Russian officials have indicated that both Sunkar and Angara-5V may be ready to fly by 2025 or shortly thereafter. Timelines for the heavy-lift booster are much more vague. Reports last year suggested that the budget cuts in the Federal Space Program had delayed the first mission from 2030 to 2035. This corresponds to other information that construction of infrastructure for the booster at Vostochny, scheduled to begin around the mid-2020s, might take as long as ten years to complete. As for actual lunar missions beyond 2025, the latest target dates were given by RKK Energia general director Vladimir Solntsev at a conference in Moscow last November. An lunar fly-around of Federatsia is scheduled for 2026, an uncrewed landing of a lunar lander for 2027, an uncrewed lunar orbit mission for 2029, followed by a human lunar orbit mission in 2030 and a human lunar landing in 2031. It should be remembered though that RKK Energia has a history of setting more optimistic timelines than Roscosmos. If the heavy booster will indeed not become available until the mid-2030s, the early lunar landing missions will have to be flown with complex multiple launch schemes that look completely unrealistic.
The first major task to accomplish is the construction of an Angara pad at Vostochny in time for Federatsia’s first mission in late 2021. A site for the pad (not far from the Soyuz launch complex) was reportedly selected last year, but the latest indications are that construction work will not start in earnest until the second half of this year or 2018. One factor that delayed the completion of the Soyuz pad at Vostochny was that blueprints were repeatedly changed while construction was already underway. Clearly, the Russians want to avoid a repetition of that problem this time around.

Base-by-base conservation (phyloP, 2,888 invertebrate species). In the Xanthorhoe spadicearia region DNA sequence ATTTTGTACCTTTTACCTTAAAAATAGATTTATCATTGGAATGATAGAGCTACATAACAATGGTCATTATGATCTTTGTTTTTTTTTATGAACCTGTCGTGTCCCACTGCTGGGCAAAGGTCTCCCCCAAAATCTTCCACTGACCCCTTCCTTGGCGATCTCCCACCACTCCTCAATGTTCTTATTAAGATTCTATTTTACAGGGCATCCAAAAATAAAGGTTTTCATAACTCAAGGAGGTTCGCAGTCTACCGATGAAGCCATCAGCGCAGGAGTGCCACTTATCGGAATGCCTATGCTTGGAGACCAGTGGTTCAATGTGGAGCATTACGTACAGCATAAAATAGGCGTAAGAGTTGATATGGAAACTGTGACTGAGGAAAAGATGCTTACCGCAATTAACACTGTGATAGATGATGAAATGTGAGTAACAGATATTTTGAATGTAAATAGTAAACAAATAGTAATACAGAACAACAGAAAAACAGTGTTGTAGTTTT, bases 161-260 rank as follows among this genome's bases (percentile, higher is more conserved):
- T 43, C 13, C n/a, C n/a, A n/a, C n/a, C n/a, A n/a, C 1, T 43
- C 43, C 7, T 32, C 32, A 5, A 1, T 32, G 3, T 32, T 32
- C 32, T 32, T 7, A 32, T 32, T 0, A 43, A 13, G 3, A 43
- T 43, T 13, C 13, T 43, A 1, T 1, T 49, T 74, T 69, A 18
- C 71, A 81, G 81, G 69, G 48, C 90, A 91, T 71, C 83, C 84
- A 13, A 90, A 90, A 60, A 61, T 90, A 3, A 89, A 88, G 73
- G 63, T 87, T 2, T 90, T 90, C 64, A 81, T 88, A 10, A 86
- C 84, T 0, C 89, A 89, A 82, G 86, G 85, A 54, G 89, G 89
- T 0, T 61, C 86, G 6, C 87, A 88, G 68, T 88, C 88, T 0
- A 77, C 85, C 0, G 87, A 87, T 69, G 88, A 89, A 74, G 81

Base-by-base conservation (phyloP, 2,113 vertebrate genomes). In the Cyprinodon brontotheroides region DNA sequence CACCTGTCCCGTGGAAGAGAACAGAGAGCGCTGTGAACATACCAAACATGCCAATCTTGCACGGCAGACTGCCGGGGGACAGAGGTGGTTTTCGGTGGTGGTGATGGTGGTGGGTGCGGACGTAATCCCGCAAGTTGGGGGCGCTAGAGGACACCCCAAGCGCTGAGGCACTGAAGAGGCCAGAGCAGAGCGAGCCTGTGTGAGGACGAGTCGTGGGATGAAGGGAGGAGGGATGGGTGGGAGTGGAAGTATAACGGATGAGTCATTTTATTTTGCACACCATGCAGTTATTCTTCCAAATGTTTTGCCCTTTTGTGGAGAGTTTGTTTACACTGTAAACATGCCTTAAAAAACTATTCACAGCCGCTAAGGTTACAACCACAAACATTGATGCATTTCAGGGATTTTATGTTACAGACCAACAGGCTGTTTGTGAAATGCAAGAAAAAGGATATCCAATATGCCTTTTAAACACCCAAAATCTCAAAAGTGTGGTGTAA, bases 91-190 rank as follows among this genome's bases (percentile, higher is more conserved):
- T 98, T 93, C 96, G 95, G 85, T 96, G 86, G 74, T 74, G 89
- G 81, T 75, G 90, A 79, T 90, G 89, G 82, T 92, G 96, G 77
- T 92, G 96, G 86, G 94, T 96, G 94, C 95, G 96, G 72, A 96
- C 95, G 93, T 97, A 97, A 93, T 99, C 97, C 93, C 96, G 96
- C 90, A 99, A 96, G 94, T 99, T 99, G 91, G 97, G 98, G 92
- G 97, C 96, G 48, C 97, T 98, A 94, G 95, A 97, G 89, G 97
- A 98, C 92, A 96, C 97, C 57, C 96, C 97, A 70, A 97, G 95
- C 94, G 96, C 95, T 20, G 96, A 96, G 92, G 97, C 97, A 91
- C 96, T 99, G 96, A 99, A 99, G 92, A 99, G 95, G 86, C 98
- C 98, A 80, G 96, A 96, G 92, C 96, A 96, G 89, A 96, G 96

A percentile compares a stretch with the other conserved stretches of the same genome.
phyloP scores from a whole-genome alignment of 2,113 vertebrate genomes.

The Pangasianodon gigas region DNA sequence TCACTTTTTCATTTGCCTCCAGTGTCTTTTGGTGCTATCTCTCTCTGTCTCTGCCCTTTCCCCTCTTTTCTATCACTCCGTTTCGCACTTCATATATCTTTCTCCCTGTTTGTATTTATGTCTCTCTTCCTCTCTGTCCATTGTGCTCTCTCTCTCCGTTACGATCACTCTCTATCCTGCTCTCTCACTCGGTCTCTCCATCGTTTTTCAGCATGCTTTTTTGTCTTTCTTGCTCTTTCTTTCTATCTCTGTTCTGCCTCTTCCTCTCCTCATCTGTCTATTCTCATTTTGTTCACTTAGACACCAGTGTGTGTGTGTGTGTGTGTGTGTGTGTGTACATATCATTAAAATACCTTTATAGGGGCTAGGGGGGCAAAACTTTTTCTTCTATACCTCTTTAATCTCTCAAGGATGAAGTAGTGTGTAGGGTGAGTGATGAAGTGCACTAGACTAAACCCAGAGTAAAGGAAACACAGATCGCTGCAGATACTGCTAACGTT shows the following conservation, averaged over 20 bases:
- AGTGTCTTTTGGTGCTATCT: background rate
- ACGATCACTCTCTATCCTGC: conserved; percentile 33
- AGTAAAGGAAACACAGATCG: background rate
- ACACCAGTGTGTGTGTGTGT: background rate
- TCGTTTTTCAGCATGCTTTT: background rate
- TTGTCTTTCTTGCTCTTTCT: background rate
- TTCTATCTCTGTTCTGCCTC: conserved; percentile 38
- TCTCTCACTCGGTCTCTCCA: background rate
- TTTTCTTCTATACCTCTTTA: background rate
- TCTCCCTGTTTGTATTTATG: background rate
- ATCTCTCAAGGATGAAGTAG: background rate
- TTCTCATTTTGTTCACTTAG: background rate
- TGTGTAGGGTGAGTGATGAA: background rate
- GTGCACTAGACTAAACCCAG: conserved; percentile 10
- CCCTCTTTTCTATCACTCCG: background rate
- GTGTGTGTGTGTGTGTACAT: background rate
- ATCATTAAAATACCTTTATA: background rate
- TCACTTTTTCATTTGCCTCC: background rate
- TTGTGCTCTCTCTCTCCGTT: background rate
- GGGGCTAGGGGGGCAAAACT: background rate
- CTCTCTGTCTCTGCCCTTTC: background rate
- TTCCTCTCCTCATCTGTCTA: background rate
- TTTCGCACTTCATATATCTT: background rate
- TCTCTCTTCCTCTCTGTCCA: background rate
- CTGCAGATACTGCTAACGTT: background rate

The Angara pad at Vostochny will not be a carbon copy of the one at Plesetsk. First, the Plesetsk pad was constructed on the basis of infrastructure that had already been built in the 1980s for the Zenit rocket. Second, the Angara pad at Vostochny will have to support crewed missions as well as launches of the newly conceived Angara-5V with its cryogenic upper stage. Another problem is that the Russian government has not yet made a decision on the level of funding for cosmodrome development in the coming ten years, even though it was supposed to have done so last spring. Cosmodrome development is funded under a program separate from the Federal Space Program.
Vladimir Putin called for speeding up construction of the Angara infrastructure during another meeting with space officials last November. The meeting was intended to update the President on a new “development strategy for Roscosmos until 2030.” How that fits into the long-term strategy Putin signed in April 2013 is not entirely clear.
Dmitri Rogozin did state in mid-January that the strategy, to be submitted to the president this spring, should include important recommendations on the future of Russia’s human spaceflight program, taking into account the current international political situation. As usual, the Deputy Prime Minister did not mince his words, alluding this time to America’s reliance on Russian rocket engines : “We don’t only expect proposals from Roscosmos on ISS but also on human spaceflight as a whole. Who will we be working with? Will we maintain the cooperation that that we ourselves have defended despite the sanctions and the relentless desire of [Sen. John] McCain and other abnormal people in the [U.S.] Senate to saw off the very branch they’re sitting on by trying to stop the delivery of [Russian] rocket engines without which [their rockets] wouldn’t be able to fly?”.
Just about two weeks after making this statement, Rogozin ordered the formation of a work group with the specific goal of plotting a course for Russia’s piloted space program until 2025 and beyond. As reported by the Izvestia newspaper, he assigned the task to Oleg Frolov, a member of the Military Industrial Commission. A Roscosmos spokesman interviewed by the newspaper expressed surprise that the job had been entrusted to an outsider. Still, Frolov is not a newcomer to the space program, having acted as first deputy head of the Russian space agency from September 2012 to October 2013. The work group will consist of specialists from TsNIImash, Roscosmos’ think tank, and the Foundation for Advanced Research Projects, set up in 2012 as the Russian equivalent of the US Defense Advanced Research Projects Agency (DARPA).